Ripken deal again pits Miller foes

November 10, 1996|By Ken Rosenthal

The Orioles just lost one institution, and now an even bigger one is entering the final year of his contract.

Ron Shapiro represents both Jon Miller and Cal Ripken.

So, it's not exactly comforting that Orioles owner Peter Angelos just called Shapiro a liar.

Oh, Angelos didn't exactly use that term. But he did call it "sheer dishonesty" to say that Miller was forced to leave Baltimore, as both the broadcaster and Shapiro suggested.

Shapiro was upset that he couldn't keep Miller in the city where he wanted to stay. Angelos was upset to be portrayed as the heavy in such an emotional conflict.

And now Ripken wants to negotiate a contract extension with his agent and owner -- two of the most powerful men in Baltimore -- seemingly at each other's throats.

Both Angelos and Shapiro declined to comment.

Maybe they're hoarse from trying to spin the Miller story. Or maybe they're not in the mood for another ugly public confrontation.

Whatever, they need to get over it, and soon.

Ripken's next contract would be a delicate subject under the best of circumstances. Angelos and Shapiro need to put Miller behind them. They need to reach agreement on Ripken by Opening Day.

At that point, Shapiro will postpone negotiations until the end of the season. Ripken grew so distracted by contract talks in 1992, he produced the worst offensive statistics of his career.

Either the Orioles sign Ripken this off-season, or he'll likely declare for free agency.

Angelos made the mistake of exposing Miller to the open market.

He would be even more foolish to do the same with Ripken.

Perhaps a 37-year-old third baseman wouldn't be in the same Ripken demand as a broadcaster in his prime, but who wants to find out?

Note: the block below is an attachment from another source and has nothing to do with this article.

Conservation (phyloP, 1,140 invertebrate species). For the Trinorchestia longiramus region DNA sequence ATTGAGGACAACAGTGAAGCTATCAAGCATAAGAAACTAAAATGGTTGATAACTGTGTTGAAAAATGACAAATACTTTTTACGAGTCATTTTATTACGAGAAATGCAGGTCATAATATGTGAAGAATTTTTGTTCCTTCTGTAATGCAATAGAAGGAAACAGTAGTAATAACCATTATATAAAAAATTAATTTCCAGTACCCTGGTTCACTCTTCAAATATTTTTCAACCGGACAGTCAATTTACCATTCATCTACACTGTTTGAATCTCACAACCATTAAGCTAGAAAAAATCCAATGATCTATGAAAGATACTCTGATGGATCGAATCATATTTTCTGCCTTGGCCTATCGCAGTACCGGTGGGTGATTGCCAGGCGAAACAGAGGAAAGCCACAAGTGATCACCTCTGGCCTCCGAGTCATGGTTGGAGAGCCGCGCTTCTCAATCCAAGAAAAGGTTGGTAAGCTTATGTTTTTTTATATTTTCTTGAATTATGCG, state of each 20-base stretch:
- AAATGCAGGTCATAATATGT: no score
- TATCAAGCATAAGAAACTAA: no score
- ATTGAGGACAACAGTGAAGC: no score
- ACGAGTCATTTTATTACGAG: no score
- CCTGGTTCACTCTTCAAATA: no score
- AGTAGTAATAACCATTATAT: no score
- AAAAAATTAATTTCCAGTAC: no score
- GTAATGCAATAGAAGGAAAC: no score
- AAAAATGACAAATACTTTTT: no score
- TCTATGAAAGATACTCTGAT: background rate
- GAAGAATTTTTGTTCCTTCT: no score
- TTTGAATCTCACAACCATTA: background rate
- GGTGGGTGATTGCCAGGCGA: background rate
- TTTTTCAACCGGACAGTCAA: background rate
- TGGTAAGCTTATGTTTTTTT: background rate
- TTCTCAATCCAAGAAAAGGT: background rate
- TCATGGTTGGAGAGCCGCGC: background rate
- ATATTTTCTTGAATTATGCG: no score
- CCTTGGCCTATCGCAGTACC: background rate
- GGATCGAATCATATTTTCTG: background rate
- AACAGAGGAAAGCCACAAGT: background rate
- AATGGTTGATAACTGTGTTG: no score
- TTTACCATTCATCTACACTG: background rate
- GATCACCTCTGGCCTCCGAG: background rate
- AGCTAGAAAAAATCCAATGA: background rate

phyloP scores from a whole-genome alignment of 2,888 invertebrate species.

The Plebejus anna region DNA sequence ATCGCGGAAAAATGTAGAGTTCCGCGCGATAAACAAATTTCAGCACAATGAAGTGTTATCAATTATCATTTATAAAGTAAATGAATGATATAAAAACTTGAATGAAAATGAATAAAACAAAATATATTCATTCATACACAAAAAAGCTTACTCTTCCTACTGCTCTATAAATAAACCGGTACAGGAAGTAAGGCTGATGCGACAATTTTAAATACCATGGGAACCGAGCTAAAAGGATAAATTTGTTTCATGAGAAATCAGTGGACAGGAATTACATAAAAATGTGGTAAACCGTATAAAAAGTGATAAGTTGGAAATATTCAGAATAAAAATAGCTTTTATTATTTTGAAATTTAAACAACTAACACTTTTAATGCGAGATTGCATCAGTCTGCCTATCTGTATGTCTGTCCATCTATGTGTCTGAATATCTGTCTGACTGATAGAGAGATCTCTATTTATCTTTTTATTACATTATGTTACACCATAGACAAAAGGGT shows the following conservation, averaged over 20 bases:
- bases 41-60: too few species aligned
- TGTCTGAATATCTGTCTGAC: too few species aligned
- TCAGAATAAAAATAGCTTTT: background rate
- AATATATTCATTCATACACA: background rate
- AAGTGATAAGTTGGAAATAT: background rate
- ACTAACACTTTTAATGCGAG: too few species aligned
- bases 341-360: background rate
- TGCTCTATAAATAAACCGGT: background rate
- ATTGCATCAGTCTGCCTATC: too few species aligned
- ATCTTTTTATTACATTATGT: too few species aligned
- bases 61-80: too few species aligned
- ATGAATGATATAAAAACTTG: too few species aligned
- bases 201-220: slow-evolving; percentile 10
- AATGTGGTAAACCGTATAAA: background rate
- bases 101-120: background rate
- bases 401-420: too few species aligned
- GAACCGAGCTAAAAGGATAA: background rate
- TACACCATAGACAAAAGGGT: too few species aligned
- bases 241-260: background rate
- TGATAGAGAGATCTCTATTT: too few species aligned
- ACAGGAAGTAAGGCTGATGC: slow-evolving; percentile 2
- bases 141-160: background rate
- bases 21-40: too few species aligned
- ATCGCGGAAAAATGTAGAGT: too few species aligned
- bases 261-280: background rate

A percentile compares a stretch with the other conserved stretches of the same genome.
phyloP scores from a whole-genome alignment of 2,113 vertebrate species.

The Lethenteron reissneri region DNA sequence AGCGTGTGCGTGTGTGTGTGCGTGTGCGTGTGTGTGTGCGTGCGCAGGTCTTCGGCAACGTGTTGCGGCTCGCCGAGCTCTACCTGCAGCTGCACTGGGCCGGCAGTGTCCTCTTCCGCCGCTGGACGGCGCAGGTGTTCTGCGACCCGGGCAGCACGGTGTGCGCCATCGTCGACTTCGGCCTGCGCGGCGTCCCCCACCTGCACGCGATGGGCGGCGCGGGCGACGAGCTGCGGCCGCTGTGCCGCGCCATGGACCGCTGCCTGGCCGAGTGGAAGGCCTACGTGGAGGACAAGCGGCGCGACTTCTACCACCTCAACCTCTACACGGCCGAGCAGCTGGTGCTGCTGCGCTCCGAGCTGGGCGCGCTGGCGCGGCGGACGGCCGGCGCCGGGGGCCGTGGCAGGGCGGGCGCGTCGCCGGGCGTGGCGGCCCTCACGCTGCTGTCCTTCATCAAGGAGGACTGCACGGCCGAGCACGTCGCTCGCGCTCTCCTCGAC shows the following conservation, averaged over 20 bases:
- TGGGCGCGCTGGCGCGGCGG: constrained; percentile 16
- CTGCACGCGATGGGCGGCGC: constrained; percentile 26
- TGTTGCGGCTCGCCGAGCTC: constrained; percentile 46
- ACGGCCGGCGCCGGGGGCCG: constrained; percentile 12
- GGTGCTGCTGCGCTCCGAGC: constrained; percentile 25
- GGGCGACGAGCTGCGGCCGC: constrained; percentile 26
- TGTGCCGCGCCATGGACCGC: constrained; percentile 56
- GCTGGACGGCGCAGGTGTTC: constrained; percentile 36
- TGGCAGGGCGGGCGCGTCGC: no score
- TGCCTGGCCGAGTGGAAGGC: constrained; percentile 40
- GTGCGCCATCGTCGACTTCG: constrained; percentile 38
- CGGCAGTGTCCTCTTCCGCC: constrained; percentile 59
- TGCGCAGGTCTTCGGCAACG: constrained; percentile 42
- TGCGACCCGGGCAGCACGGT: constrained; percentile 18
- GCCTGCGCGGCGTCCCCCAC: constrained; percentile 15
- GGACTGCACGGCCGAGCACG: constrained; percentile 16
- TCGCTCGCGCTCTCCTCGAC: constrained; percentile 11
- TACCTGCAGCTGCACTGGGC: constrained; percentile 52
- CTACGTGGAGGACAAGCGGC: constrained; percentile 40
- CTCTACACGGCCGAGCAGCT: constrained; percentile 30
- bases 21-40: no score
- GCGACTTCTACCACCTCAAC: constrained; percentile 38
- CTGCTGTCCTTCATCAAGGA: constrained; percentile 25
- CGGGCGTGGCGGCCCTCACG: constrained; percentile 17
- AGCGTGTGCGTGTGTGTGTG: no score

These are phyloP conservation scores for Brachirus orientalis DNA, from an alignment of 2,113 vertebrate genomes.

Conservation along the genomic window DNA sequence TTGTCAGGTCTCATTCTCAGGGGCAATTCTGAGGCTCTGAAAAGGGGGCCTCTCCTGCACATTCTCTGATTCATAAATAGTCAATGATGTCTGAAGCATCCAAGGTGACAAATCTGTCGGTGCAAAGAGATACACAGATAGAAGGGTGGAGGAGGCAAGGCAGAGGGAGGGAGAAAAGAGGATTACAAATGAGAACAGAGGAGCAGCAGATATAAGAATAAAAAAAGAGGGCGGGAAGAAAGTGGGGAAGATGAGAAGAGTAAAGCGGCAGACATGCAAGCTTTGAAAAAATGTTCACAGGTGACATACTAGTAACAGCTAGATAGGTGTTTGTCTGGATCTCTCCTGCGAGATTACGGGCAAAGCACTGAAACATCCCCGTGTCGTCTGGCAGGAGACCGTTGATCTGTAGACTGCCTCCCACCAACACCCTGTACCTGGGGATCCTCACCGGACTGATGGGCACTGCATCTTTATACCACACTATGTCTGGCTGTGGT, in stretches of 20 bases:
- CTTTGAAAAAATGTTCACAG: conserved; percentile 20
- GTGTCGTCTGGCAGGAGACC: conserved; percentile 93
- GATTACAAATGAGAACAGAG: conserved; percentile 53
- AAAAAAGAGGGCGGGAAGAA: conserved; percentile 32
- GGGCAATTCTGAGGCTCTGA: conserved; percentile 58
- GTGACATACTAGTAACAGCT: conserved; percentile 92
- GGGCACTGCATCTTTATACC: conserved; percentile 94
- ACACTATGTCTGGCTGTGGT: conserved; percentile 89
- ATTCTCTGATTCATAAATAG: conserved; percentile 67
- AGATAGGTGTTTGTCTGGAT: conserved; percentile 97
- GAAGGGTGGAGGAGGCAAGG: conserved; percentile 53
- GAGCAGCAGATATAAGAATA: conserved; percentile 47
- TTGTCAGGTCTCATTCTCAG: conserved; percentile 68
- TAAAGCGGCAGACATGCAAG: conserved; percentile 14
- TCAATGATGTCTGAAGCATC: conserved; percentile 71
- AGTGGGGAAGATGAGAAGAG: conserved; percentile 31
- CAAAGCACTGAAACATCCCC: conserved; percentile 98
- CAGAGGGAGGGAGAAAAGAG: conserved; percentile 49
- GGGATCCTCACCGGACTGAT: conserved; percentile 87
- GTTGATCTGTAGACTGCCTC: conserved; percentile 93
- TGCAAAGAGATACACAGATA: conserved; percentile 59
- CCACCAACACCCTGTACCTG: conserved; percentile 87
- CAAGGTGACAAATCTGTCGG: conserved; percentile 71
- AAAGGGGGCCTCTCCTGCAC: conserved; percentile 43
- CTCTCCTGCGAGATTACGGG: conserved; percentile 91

The outcry over Miller was confined to Baltimore. If Angelos mistreats Ripken, he'll be a villain to an entire nation.

L Ripken must finish his career in an Orioles uniform, period.

That should go without saying, but anything is possible with an owner who didn't recognize the importance of Jon Miller.

Yet, even if Angelos charts the proper course, he could engage )) in a heated dispute with Shapiro. Ripken's value is that difficult to judge.

The Orioles likely would portray him as a veteran entering his twilight years. Shapiro likely would portray him as the most valuable marketing tool in club history. Both would be right.

One thing is certain: Ripken is worth more to the Orioles than he is to any other team. He earned $6 million this season. He might command that much as a free agent, but probably not.

Shapiro could argue that Ripken's pursuit of Lou Gehrig's consecutive-games record created a financial windfall. But the Orioles could argue that they gave Ripken the latitude to continue the streak.

It's an intriguing question -- how much should a player be rewarded for distinguished service? -- but Ripken is coming off a season in which he batted .278 with 26 homers and 102 RBIs.

He isn't finished.

In fact, he's nearing another milestone -- 3,000 hits.

Ripken is at 2,549, so he probably won't get there before 1999. His .277 lifetime average would be the lowest of any player to reach 3,000. Still, it would give the Orioles another reason to sell, sell, sell.

So, what should Ripken get?

A two-year extension with an option at the same salary.

The Orioles could always re-sign Ripken if he was still going strong at the age of 40. But they'd also be protected if he suddenly declined.

As for money, a pay cut would be inconceivable for a future Hall of Famer who means so much to his hometown team.

But a raise would put Ripken's salary at such an artificially high level it might damage the Orioles' efforts to build a contender -- particularly if a luxury tax was in effect.

Thus, each side needs to give.

It's called compromise.

Business is business. Angelos has feuded with other agents. Shapiro has had other negotiations turn sour. Life goes on.

At least it did after the loss of Jon Miller.

The loss of Cal Ripken, that would be another story.

It was incorrectly reported in Thursday's column that the proposed baseball settlement included a loophole in which teams could depress the base salaries on long-term contracts the three years the luxury tax was in effect, then inflate them the two years when the tax was lifted.

Union chief Donald Fehr said the agreement would not allow teams to beat the tax in such fashion -- payrolls would be calculated by using a player's average salary under a long-term contract, not his individual figures each season.

Thanks to Fehr for saying he found "only one mistake" in the column.

Pub Date: 11/10/96

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